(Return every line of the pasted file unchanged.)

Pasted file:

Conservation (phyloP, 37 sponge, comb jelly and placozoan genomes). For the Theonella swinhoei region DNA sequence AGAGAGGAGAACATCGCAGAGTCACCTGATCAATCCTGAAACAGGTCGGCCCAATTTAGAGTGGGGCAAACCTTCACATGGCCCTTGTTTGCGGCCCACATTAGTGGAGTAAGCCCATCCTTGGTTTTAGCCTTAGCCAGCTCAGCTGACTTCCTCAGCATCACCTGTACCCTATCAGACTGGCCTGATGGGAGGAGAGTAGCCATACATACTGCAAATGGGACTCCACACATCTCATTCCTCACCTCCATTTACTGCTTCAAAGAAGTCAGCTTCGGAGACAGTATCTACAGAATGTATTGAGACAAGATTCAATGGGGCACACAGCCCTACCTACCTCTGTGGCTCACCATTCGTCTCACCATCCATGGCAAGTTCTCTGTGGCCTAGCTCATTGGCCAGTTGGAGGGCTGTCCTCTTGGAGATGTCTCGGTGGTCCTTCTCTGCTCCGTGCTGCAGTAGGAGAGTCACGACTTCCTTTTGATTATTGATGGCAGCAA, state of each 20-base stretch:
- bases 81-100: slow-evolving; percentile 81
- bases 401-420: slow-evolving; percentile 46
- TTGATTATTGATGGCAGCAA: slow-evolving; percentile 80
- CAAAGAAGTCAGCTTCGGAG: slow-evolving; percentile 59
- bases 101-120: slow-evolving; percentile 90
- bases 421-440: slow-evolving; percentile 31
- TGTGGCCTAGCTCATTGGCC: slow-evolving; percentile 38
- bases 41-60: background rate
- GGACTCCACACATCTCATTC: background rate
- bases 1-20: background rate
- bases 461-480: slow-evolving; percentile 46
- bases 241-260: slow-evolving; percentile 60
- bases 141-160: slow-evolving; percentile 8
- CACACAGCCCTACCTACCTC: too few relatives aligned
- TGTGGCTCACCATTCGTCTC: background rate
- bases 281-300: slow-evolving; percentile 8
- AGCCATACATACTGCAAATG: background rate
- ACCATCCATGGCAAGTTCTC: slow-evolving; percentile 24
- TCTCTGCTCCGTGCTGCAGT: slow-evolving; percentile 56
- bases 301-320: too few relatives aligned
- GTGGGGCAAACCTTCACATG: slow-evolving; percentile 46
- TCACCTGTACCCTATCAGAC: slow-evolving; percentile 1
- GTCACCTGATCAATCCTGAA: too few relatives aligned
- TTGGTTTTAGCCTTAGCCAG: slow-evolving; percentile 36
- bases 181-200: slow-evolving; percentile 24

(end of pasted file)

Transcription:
Conservation (phyloP, 37 sponge, comb jelly and placozoan genomes). For the Theonella swinhoei region DNA sequence AGAGAGGAGAACATCGCAGAGTCACCTGATCAATCCTGAAACAGGTCGGCCCAATTTAGAGTGGGGCAAACCTTCACATGGCCCTTGTTTGCGGCCCACATTAGTGGAGTAAGCCCATCCTTGGTTTTAGCCTTAGCCAGCTCAGCTGACTTCCTCAGCATCACCTGTACCCTATCAGACTGGCCTGATGGGAGGAGAGTAGCCATACATACTGCAAATGGGACTCCACACATCTCATTCCTCACCTCCATTTACTGCTTCAAAGAAGTCAGCTTCGGAGACAGTATCTACAGAATGTATTGAGACAAGATTCAATGGGGCACACAGCCCTACCTACCTCTGTGGCTCACCATTCGTCTCACCATCCATGGCAAGTTCTCTGTGGCCTAGCTCATTGGCCAGTTGGAGGGCTGTCCTCTTGGAGATGTCTCGGTGGTCCTTCTCTGCTCCGTGCTGCAGTAGGAGAGTCACGACTTCCTTTTGATTATTGATGGCAGCAA, state of each 20-base stretch:
- bases 81-100: slow-evolving; percentile 81
- bases 401-420: slow-evolving; percentile 46
- TTGATTATTGATGGCAGCAA: slow-evolving; percentile 80
- CAAAGAAGTCAGCTTCGGAG: slow-evolving; percentile 59
- bases 101-120: slow-evolving; percentile 90
- bases 421-440: slow-evolving; percentile 31
- TGTGGCCTAGCTCATTGGCC: slow-evolving; percentile 38
- bases 41-60: background rate
- GGACTCCACACATCTCATTC: background rate
- bases 1-20: background rate
- bases 461-480: slow-evolving; percentile 46
- bases 241-260: slow-evolving; percentile 60
- bases 141-160: slow-evolving; percentile 8
- CACACAGCCCTACCTACCTC: too few relatives aligned
- TGTGGCTCACCATTCGTCTC: background rate
- bases 281-300: slow-evolving; percentile 8
- AGCCATACATACTGCAAATG: background rate
- ACCATCCATGGCAAGTTCTC: slow-evolving; percentile 24
- TCTCTGCTCCGTGCTGCAGT: slow-evolving; percentile 56
- bases 301-320: too few relatives aligned
- GTGGGGCAAACCTTCACATG: slow-evolving; percentile 46
- TCACCTGTACCCTATCAGAC: slow-evolving; percentile 1
- GTCACCTGATCAATCCTGAA: too few relatives aligned
- TTGGTTTTAGCCTTAGCCAG: slow-evolving; percentile 36
- bases 181-200: slow-evolving; percentile 24